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Chinese authorities have arrested 15 people on suspicion of developing, selling or promoting game-cheating apps for the PUBG (PlayerUnknown's BattleGrounds) game.

Authorities said some of these apps were laced with the Huigezi malware, a backdoor trojan popular found prevalently in China.

"15 major suspects including “OMG”, “FL”, “火狐”, “须弥” and “炎黄” were arrested for developing hack programs, hosting marketplaces for hack programs, and brokering transactions," Chinese authorities said.

The arrests took place last week, on April 25, and suspects received fines that totaled 30 million Chinese Yuan (around $5.1 million).

Tencent, PUBG's Chinese reseller, is behind the crackdown

The crackdown on PUBG game cheats was announced last week on PUBG's official Steam page by a spokesperson for PUBG Corporation, the subsidiary of South Korean game maker Bluehole.

The arrests aren't surprising for gaming fans. PUBG is by far one of the most popular online games at the moment. Chinese online gaming giant has localized and is in charge of selling PUBG on the Chinese market.

Earlier this year, the company had worked with Chinese police to arrest 120 suspects on accusations of creating cheating software for Tencent-marketed games.

Gaming companies often go to great lengths to protect their software and community against cheaters and makers of cheat software.

One of the most extreme examples is the recent incident when makers of Guild Wars 2 went as far as to embed the equivalent of a spyware app inside a game update. This updated game scanned a user's local computer without his consent with the purpose of discovering if the user was running processes associated with known game hacks. Game makers used the results of these scans to ban cheaters.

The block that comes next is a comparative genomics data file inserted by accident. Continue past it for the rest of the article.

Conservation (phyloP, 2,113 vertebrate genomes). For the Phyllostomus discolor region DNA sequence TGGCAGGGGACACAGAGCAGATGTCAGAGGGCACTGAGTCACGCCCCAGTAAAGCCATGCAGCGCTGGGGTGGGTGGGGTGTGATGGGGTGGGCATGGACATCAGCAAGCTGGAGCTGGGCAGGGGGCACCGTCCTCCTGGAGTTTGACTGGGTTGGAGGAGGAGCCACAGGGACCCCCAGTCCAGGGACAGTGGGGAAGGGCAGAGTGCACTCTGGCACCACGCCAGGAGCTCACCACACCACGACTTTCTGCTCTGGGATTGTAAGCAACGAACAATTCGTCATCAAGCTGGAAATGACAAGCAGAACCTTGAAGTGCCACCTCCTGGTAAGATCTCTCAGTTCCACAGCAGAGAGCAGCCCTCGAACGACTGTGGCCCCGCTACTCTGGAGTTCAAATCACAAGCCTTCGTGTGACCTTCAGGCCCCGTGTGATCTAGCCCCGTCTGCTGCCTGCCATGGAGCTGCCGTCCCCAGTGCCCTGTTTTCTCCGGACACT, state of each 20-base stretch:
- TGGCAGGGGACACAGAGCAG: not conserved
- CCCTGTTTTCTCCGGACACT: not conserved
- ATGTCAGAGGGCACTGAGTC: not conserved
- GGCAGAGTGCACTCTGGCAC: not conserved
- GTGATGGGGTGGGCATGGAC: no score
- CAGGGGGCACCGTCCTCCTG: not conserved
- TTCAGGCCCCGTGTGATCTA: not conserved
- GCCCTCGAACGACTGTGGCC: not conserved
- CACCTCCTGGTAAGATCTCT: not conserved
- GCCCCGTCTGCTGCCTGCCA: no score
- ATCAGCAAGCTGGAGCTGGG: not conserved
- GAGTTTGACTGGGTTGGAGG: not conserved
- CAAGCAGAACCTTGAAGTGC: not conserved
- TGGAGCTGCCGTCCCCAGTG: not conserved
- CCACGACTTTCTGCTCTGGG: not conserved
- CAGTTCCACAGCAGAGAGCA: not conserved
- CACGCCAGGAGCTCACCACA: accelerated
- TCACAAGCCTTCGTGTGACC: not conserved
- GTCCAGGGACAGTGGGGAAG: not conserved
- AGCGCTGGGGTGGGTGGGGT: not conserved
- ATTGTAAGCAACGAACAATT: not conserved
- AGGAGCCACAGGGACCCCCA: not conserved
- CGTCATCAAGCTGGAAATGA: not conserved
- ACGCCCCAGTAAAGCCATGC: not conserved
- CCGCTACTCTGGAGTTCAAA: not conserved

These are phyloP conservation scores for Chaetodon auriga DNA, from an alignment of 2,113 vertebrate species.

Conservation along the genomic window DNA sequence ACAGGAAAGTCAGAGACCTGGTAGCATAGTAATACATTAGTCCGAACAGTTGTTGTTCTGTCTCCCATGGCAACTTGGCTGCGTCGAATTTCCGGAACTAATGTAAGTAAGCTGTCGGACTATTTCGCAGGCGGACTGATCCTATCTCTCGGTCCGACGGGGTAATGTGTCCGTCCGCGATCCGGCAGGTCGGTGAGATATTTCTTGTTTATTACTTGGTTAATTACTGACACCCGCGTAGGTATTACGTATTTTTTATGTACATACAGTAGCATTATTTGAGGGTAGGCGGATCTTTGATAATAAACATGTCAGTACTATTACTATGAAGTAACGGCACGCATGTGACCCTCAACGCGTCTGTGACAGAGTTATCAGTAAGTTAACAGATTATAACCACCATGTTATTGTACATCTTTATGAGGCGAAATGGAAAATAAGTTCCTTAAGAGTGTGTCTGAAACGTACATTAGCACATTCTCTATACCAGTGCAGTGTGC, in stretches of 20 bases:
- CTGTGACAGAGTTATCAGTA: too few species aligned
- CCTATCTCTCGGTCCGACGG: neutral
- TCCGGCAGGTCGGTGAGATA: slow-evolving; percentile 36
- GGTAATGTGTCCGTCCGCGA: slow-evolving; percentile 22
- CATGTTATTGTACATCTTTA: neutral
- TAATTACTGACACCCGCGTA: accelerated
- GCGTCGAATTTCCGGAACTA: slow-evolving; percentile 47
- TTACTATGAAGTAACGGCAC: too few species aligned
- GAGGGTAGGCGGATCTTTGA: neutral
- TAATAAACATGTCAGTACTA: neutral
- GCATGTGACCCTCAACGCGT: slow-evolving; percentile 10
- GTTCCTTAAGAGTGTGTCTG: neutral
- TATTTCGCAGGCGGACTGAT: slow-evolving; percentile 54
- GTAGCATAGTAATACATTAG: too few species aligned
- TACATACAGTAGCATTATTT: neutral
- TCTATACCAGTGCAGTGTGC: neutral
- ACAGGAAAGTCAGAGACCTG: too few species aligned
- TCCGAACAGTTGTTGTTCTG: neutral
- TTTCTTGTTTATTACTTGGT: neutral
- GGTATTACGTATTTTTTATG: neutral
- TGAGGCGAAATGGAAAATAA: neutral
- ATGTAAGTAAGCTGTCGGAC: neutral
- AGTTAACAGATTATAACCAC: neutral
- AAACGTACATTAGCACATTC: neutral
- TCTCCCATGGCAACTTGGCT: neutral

Game cheats are a common source of malware

But the biggest danger to using game cheats remains malware. It's been known for years that game hacks and cheating software harbor a lot of today's malware. According to a Kaspersky report from 2016, and one from 2018, most of it is aimed at Steam users, and the malware is coded to steal Steam login credentials —hence the commonly used term of "steam stealers" to describe these class of malware.

But game hacks have also been used to deliver cryptocurrency miners, remote access trojans, and various other threats.

"The longstanding rumor that hacking/cheating programs extract information from users’ PCs has been confirmed to be true," the PUBG spokesperson said yesterday. "Using illegal programs not only disrupts others, but can end up with you handing over your personal information."

Microsoft too has taken a stand against hackers, but not game cheat makers. Instead, the company filed a lawsuit against a Chinese company that was hacking into users' Xbox accounts and illegally purchasing games with users' currency.

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